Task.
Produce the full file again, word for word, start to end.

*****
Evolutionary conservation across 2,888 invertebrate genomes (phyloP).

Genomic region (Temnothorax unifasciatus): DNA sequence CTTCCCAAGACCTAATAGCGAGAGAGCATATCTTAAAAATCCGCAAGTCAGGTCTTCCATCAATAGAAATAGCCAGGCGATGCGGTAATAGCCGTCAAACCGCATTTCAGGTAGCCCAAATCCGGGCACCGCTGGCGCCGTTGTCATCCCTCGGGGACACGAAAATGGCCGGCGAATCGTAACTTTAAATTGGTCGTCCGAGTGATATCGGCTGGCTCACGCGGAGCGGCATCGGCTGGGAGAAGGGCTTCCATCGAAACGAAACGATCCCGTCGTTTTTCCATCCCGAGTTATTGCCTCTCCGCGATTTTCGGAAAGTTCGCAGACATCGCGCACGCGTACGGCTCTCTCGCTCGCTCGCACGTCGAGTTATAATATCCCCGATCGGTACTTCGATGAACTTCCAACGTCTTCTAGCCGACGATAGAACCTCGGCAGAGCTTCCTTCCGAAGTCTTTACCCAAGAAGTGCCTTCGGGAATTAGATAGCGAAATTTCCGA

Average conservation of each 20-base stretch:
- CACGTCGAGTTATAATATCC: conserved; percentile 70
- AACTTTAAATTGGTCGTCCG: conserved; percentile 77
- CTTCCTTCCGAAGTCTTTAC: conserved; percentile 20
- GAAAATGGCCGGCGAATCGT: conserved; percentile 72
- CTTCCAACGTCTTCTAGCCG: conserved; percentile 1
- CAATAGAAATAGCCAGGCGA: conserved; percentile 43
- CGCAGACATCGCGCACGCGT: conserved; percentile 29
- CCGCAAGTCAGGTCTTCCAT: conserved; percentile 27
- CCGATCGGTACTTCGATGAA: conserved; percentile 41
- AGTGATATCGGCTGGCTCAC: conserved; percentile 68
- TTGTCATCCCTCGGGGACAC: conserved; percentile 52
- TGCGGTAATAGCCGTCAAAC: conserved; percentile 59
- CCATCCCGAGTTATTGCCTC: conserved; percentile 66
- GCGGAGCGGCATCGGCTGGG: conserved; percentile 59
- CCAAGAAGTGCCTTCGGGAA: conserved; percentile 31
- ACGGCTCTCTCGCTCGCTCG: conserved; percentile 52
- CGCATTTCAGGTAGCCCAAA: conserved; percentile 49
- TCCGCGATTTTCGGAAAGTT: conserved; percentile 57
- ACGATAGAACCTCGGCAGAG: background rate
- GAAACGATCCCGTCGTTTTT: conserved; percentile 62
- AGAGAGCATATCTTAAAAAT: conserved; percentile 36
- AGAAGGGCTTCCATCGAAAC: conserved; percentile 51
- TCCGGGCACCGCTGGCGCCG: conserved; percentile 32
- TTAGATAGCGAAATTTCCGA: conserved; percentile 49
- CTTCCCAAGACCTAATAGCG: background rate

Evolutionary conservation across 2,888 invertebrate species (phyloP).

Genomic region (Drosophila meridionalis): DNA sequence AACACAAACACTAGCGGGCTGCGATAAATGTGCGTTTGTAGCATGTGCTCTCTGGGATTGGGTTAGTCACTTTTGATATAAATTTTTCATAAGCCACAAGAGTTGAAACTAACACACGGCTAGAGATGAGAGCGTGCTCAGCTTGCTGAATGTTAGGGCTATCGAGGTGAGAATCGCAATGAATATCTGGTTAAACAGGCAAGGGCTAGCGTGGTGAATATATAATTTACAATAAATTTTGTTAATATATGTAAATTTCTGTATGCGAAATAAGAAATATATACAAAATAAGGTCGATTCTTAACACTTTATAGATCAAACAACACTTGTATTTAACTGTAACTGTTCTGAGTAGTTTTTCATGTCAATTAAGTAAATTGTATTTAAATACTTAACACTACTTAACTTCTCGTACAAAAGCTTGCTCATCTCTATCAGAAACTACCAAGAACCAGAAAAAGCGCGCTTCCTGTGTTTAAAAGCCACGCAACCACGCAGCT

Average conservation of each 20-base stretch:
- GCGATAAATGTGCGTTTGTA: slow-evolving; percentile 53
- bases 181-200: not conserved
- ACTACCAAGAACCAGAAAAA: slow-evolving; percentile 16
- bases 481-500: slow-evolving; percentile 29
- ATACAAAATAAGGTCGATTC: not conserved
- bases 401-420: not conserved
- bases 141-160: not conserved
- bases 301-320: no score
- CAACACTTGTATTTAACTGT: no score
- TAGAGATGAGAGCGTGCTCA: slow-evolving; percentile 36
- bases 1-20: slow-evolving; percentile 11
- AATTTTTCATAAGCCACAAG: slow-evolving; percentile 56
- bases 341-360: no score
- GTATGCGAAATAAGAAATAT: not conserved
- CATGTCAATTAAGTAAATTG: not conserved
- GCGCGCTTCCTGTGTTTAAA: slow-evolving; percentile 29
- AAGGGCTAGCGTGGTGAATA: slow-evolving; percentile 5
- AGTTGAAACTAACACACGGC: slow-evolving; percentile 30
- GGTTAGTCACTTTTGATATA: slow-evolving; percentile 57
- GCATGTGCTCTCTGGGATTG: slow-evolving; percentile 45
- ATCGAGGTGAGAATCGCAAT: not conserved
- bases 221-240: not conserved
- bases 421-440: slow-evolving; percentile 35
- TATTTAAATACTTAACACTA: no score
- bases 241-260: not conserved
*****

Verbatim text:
Evolutionary conservation across 2,888 invertebrate genomes (phyloP).

Genomic region (Temnothorax unifasciatus): DNA sequence CTTCCCAAGACCTAATAGCGAGAGAGCATATCTTAAAAATCCGCAAGTCAGGTCTTCCATCAATAGAAATAGCCAGGCGATGCGGTAATAGCCGTCAAACCGCATTTCAGGTAGCCCAAATCCGGGCACCGCTGGCGCCGTTGTCATCCCTCGGGGACACGAAAATGGCCGGCGAATCGTAACTTTAAATTGGTCGTCCGAGTGATATCGGCTGGCTCACGCGGAGCGGCATCGGCTGGGAGAAGGGCTTCCATCGAAACGAAACGATCCCGTCGTTTTTCCATCCCGAGTTATTGCCTCTCCGCGATTTTCGGAAAGTTCGCAGACATCGCGCACGCGTACGGCTCTCTCGCTCGCTCGCACGTCGAGTTATAATATCCCCGATCGGTACTTCGATGAACTTCCAACGTCTTCTAGCCGACGATAGAACCTCGGCAGAGCTTCCTTCCGAAGTCTTTACCCAAGAAGTGCCTTCGGGAATTAGATAGCGAAATTTCCGA

Average conservation of each 20-base stretch:
- CACGTCGAGTTATAATATCC: conserved; percentile 70
- AACTTTAAATTGGTCGTCCG: conserved; percentile 77
- CTTCCTTCCGAAGTCTTTAC: conserved; percentile 20
- GAAAATGGCCGGCGAATCGT: conserved; percentile 72
- CTTCCAACGTCTTCTAGCCG: conserved; percentile 1
- CAATAGAAATAGCCAGGCGA: conserved; percentile 43
- CGCAGACATCGCGCACGCGT: conserved; percentile 29
- CCGCAAGTCAGGTCTTCCAT: conserved; percentile 27
- CCGATCGGTACTTCGATGAA: conserved; percentile 41
- AGTGATATCGGCTGGCTCAC: conserved; percentile 68
- TTGTCATCCCTCGGGGACAC: conserved; percentile 52
- TGCGGTAATAGCCGTCAAAC: conserved; percentile 59
- CCATCCCGAGTTATTGCCTC: conserved; percentile 66
- GCGGAGCGGCATCGGCTGGG: conserved; percentile 59
- CCAAGAAGTGCCTTCGGGAA: conserved; percentile 31
- ACGGCTCTCTCGCTCGCTCG: conserved; percentile 52
- CGCATTTCAGGTAGCCCAAA: conserved; percentile 49
- TCCGCGATTTTCGGAAAGTT: conserved; percentile 57
- ACGATAGAACCTCGGCAGAG: background rate
- GAAACGATCCCGTCGTTTTT: conserved; percentile 62
- AGAGAGCATATCTTAAAAAT: conserved; percentile 36
- AGAAGGGCTTCCATCGAAAC: conserved; percentile 51
- TCCGGGCACCGCTGGCGCCG: conserved; percentile 32
- TTAGATAGCGAAATTTCCGA: conserved; percentile 49
- CTTCCCAAGACCTAATAGCG: background rate

Evolutionary conservation across 2,888 invertebrate species (phyloP).

Genomic region (Drosophila meridionalis): DNA sequence AACACAAACACTAGCGGGCTGCGATAAATGTGCGTTTGTAGCATGTGCTCTCTGGGATTGGGTTAGTCACTTTTGATATAAATTTTTCATAAGCCACAAGAGTTGAAACTAACACACGGCTAGAGATGAGAGCGTGCTCAGCTTGCTGAATGTTAGGGCTATCGAGGTGAGAATCGCAATGAATATCTGGTTAAACAGGCAAGGGCTAGCGTGGTGAATATATAATTTACAATAAATTTTGTTAATATATGTAAATTTCTGTATGCGAAATAAGAAATATATACAAAATAAGGTCGATTCTTAACACTTTATAGATCAAACAACACTTGTATTTAACTGTAACTGTTCTGAGTAGTTTTTCATGTCAATTAAGTAAATTGTATTTAAATACTTAACACTACTTAACTTCTCGTACAAAAGCTTGCTCATCTCTATCAGAAACTACCAAGAACCAGAAAAAGCGCGCTTCCTGTGTTTAAAAGCCACGCAACCACGCAGCT

Average conservation of each 20-base stretch:
- GCGATAAATGTGCGTTTGTA: slow-evolving; percentile 53
- bases 181-200: not conserved
- ACTACCAAGAACCAGAAAAA: slow-evolving; percentile 16
- bases 481-500: slow-evolving; percentile 29
- ATACAAAATAAGGTCGATTC: not conserved
- bases 401-420: not conserved
- bases 141-160: not conserved
- bases 301-320: no score
- CAACACTTGTATTTAACTGT: no score
- TAGAGATGAGAGCGTGCTCA: slow-evolving; percentile 36
- bases 1-20: slow-evolving; percentile 11
- AATTTTTCATAAGCCACAAG: slow-evolving; percentile 56
- bases 341-360: no score
- GTATGCGAAATAAGAAATAT: not conserved
- CATGTCAATTAAGTAAATTG: not conserved
- GCGCGCTTCCTGTGTTTAAA: slow-evolving; percentile 29
- AAGGGCTAGCGTGGTGAATA: slow-evolving; percentile 5
- AGTTGAAACTAACACACGGC: slow-evolving; percentile 30
- GGTTAGTCACTTTTGATATA: slow-evolving; percentile 57
- GCATGTGCTCTCTGGGATTG: slow-evolving; percentile 45
- ATCGAGGTGAGAATCGCAAT: not conserved
- bases 221-240: not conserved
- bases 421-440: slow-evolving; percentile 35
- TATTTAAATACTTAACACTA: no score
- bases 241-260: not conserved